The focus will be on image classification tasks.

Alex Krizhevsky, et al.

from the University of Toronto in their 2012 paper titled “ImageNet Classification with Deep Convolutional Neural Networks” developed a convolutional neural network that achieved top results on the ILSVRC-2010 and ILSVRC-2012 image classification tasks.

These results sparked interest in deep learning in computer vision.

… we trained one of the largest convolutional neural networks to date on the subsets of ImageNet used in the ILSVRC-2010 and ILSVRC-2012 competitions and achieved by far the best results ever reported on these datasets.

— ImageNet Classification with Deep Convolutional Neural Networks, 2012.

Matthew Zeiler and Rob Fergus propose a variation of AlexNet generally referred to as ZFNet in their 2013 paper titled “Visualizing and Understanding Convolutional Networks,” a variation of which won the ILSVRC-2013 image classification task.

Christian Szegedy, et al.

from Google achieved top results for object detection with their GoogLeNet model that made use of the inception module and architecture.

This approach was described in their 2014 paper titled “Going Deeper with Convolutions.

”We propose a deep convolutional neural network architecture codenamed Inception, which was responsible for setting the new state of the art for classification and detection in the ImageNet Large-Scale Visual Recognition Challenge 2014 (ILSVRC14).

— Going Deeper with Convolutions, 2014.

Karen Simonyan and Andrew Zisserman from the Oxford Vision Geometry Group (VGG) achieved top results for image classification and localization with their VGG model.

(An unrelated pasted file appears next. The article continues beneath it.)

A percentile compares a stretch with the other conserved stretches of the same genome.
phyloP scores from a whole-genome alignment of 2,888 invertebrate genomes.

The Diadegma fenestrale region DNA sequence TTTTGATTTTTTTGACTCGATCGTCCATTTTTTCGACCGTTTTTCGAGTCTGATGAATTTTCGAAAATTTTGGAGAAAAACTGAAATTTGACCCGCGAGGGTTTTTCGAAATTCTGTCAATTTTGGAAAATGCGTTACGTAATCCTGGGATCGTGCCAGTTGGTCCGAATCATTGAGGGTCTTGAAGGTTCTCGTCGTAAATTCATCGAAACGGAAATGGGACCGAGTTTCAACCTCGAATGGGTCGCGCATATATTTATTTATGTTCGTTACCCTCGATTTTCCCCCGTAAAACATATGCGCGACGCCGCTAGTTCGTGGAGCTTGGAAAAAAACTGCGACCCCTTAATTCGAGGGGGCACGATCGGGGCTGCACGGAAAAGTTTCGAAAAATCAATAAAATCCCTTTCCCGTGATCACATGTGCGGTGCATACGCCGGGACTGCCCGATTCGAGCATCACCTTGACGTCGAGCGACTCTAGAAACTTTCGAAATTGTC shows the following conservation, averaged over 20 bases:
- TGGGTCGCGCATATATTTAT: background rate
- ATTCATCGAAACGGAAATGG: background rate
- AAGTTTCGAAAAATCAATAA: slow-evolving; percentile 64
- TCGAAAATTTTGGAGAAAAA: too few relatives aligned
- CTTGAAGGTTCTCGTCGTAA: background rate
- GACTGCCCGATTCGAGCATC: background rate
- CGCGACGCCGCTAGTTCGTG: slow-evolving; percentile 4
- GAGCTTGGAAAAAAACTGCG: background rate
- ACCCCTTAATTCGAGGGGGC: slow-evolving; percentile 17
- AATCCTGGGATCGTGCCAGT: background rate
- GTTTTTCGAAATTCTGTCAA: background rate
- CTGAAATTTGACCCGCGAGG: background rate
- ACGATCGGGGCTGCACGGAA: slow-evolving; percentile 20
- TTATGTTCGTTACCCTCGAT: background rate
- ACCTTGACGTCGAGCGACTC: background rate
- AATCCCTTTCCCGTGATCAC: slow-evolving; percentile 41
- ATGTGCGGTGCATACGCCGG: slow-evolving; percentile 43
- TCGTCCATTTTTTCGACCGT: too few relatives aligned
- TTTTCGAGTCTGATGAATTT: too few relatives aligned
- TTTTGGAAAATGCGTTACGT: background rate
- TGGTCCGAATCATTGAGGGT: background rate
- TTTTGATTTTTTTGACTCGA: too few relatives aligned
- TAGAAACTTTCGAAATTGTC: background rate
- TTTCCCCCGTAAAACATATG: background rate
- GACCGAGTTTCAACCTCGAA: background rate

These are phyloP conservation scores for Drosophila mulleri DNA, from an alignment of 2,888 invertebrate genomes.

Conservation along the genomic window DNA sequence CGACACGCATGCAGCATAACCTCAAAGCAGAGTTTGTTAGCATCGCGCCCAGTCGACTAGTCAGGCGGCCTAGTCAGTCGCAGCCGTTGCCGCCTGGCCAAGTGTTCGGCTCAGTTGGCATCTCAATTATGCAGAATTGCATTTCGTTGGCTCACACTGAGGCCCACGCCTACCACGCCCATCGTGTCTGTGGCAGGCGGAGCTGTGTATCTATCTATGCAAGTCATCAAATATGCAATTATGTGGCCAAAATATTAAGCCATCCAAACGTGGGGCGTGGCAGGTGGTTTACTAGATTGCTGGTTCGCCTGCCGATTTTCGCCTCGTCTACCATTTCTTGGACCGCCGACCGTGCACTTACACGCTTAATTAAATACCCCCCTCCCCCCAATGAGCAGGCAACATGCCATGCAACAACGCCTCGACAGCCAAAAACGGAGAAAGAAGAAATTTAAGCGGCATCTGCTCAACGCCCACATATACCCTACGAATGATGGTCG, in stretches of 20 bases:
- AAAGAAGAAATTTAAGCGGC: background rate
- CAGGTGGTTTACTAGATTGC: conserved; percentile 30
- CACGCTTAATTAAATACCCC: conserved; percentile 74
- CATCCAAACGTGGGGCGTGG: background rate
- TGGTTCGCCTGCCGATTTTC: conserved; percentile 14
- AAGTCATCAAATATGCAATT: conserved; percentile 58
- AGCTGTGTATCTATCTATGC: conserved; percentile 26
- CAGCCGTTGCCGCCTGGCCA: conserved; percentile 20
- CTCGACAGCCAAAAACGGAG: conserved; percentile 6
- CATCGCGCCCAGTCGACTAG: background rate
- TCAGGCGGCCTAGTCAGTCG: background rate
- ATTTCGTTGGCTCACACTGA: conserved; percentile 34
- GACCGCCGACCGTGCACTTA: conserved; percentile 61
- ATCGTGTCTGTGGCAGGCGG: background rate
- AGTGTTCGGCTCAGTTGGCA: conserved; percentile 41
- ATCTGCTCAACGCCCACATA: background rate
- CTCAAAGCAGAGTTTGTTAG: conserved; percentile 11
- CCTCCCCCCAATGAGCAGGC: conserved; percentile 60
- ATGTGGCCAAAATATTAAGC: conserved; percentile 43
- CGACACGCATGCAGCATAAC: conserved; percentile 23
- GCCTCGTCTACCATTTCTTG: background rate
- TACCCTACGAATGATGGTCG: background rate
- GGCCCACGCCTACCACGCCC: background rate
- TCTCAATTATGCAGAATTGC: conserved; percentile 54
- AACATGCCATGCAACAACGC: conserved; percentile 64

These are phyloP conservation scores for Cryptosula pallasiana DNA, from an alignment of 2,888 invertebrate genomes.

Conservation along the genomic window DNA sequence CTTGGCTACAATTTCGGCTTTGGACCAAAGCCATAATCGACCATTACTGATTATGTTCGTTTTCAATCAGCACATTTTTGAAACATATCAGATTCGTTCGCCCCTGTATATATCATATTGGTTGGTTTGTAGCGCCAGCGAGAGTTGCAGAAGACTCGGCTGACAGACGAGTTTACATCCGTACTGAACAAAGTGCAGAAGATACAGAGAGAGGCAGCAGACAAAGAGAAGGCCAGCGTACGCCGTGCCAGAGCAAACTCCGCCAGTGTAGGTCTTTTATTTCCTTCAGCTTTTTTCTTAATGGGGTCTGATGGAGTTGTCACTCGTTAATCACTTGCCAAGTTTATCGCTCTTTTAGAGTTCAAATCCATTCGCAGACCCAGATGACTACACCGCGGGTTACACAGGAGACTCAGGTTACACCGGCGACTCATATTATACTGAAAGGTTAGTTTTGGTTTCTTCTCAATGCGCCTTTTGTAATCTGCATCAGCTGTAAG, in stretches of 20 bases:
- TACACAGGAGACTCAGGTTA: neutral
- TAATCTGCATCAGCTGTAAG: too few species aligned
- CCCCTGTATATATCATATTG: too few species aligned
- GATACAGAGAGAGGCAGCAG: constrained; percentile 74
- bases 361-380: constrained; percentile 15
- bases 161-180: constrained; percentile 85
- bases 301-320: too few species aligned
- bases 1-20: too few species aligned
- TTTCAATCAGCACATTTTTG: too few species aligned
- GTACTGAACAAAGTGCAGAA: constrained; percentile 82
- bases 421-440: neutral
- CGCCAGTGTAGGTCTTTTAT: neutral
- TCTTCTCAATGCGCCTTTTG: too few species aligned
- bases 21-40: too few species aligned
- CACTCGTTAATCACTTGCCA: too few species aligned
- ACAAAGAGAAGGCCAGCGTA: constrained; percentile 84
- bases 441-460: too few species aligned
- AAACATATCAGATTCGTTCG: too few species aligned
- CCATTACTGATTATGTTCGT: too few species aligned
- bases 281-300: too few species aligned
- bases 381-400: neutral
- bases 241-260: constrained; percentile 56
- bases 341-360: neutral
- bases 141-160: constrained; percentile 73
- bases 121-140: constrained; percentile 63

Their approach is described in their 2015 paper titled “Very Deep Convolutional Networks for Large-Scale Image Recognition.

”… we come up with significantly more accurate ConvNet architectures, which not only achieve the state-of-the-art accuracy on ILSVRC classification and localisation tasks, but are also applicable to other image recognition datasets, where they achieve excellent performance even when used as a part of a relatively simple pipelines— Very Deep Convolutional Networks for Large-Scale Image Recognition, 2015.

Kaiming He, et al.

from Microsoft Research achieved top results for object detection and object detection with localization tasks with their Residual Network or ResNet described in their 2015 paper titled “Deep Residual Learning for Image Recognition.

”An ensemble of these residual nets achieves 3.

57% error on the ImageNet test set.

This result won the 1st place on the ILSVRC 2015 classification task.

— Deep Residual Learning for Image Recognition, 2015.

Did I miss an important milestone?.Let me know in the comments below.

This section provides more resources on the topic if you are looking to go deeper.

In this post, you discovered the ImageNet dataset, the ILSVRC competitions, and the key milestones in image classification that have resulted from the competitions.

Specifically, you learned:Do you have any questions?.Ask your questions in the comments below and I will do my best to answer.